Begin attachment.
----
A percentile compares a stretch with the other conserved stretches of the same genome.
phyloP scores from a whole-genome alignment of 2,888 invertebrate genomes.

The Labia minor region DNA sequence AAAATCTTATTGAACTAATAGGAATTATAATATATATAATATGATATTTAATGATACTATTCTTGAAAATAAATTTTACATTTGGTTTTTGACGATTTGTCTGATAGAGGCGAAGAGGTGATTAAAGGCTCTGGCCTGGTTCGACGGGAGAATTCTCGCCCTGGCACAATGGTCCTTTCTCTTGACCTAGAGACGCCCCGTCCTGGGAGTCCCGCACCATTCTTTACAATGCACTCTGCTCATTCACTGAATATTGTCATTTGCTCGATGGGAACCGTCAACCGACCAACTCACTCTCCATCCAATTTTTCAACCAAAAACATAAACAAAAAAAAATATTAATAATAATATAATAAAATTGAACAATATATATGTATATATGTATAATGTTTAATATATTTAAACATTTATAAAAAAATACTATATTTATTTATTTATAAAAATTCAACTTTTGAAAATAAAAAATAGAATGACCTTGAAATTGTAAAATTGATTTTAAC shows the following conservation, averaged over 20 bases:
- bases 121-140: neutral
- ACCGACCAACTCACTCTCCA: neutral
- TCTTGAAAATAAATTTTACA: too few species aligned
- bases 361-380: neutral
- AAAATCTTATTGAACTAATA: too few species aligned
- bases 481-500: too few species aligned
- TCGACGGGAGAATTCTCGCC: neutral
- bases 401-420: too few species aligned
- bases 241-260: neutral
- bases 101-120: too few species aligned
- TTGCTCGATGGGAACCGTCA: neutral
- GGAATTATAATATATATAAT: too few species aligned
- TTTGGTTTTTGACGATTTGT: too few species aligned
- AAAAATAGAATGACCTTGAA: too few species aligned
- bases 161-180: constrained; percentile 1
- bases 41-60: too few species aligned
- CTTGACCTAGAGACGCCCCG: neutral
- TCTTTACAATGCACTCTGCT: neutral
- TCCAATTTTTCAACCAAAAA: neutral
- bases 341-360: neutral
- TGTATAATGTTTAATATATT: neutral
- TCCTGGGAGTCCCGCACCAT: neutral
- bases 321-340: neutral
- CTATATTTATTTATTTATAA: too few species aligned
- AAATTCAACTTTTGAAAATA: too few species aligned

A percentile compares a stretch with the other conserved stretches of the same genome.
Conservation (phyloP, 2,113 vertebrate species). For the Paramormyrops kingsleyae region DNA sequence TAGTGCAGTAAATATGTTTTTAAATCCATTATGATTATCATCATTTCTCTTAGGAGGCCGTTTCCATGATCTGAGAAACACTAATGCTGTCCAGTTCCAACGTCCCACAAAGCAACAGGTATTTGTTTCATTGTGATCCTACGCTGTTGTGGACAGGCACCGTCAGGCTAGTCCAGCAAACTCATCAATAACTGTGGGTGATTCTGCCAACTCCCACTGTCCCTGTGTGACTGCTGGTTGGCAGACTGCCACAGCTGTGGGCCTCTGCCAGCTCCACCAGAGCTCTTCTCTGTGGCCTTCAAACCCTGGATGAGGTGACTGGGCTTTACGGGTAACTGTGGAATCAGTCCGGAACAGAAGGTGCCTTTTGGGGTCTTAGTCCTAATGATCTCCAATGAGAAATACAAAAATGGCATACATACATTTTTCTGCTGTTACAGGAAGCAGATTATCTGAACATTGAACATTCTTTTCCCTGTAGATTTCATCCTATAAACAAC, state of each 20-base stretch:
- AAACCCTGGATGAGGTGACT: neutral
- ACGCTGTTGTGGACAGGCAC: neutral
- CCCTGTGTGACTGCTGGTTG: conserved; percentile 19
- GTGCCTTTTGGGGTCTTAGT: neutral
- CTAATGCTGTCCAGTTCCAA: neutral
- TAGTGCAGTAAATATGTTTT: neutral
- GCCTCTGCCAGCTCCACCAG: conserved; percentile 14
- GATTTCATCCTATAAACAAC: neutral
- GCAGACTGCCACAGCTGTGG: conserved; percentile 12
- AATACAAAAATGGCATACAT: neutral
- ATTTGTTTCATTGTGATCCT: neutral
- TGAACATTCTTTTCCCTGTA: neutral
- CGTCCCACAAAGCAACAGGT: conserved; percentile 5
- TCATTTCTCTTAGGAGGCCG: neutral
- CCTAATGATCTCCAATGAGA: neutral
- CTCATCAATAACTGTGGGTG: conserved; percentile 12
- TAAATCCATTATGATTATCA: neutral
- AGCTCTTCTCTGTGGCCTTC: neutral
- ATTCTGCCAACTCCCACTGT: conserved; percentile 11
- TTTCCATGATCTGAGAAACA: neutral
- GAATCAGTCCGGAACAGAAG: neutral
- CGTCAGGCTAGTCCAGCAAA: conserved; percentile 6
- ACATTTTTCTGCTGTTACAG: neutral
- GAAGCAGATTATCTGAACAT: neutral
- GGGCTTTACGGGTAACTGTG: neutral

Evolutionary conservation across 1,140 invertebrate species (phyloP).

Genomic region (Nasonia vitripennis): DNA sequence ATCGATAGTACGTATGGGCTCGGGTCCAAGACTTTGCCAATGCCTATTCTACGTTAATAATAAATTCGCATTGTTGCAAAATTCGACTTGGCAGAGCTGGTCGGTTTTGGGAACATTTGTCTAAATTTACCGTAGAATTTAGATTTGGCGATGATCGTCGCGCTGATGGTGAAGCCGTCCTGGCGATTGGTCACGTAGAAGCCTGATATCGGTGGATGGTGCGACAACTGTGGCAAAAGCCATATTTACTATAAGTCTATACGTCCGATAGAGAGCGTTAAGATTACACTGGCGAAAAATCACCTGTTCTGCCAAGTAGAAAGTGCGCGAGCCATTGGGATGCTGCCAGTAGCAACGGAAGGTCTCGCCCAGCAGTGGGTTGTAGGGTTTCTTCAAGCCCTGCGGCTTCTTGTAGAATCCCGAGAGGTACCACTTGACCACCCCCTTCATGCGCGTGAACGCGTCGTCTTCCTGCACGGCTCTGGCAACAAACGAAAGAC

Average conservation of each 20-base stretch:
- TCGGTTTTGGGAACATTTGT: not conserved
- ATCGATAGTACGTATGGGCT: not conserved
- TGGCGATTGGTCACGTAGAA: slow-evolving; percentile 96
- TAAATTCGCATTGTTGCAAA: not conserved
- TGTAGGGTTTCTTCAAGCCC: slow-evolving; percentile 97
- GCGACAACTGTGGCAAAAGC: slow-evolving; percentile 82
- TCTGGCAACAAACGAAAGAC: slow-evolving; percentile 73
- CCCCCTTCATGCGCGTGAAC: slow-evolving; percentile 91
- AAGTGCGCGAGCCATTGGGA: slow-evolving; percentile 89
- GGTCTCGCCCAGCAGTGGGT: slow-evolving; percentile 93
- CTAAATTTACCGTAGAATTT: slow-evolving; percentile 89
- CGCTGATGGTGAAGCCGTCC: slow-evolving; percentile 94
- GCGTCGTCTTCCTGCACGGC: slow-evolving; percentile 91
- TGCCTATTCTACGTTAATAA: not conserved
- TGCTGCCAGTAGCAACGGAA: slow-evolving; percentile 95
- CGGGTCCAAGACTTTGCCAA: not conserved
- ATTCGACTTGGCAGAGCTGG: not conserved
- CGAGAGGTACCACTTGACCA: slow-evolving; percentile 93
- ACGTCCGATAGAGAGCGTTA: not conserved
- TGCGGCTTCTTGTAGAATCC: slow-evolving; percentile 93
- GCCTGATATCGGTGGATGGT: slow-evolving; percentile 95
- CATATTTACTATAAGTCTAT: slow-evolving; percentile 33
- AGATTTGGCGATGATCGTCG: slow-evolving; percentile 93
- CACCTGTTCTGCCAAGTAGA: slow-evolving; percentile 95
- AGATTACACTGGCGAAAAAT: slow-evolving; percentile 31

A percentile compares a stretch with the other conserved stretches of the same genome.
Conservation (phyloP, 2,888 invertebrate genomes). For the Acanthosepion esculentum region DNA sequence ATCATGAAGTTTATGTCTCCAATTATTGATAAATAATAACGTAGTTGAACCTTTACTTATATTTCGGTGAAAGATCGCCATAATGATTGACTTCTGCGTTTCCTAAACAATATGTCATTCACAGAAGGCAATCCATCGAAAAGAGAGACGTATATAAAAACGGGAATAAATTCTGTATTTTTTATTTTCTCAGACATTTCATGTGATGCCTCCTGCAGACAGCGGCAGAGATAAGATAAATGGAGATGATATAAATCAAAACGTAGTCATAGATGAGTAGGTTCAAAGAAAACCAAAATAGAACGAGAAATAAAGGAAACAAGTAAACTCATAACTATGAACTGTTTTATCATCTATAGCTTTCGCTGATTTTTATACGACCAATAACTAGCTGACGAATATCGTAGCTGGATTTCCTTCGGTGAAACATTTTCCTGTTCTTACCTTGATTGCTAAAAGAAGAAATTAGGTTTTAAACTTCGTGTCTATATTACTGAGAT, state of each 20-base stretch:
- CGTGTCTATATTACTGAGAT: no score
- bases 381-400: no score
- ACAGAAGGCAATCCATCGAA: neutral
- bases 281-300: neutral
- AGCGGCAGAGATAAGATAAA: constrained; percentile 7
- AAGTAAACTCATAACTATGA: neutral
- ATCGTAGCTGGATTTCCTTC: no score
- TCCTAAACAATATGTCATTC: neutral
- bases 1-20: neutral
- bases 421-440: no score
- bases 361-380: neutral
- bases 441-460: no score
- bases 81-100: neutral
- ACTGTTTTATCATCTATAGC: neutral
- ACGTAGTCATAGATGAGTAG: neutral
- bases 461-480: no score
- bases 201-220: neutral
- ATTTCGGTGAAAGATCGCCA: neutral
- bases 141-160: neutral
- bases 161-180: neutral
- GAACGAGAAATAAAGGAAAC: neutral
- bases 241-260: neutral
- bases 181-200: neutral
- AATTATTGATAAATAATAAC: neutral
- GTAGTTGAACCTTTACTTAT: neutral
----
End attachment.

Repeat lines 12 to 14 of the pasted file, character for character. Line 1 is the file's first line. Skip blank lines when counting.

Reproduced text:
- bases 241-260: neutral
- bases 101-120: too few species aligned
- TTGCTCGATGGGAACCGTCA: neutral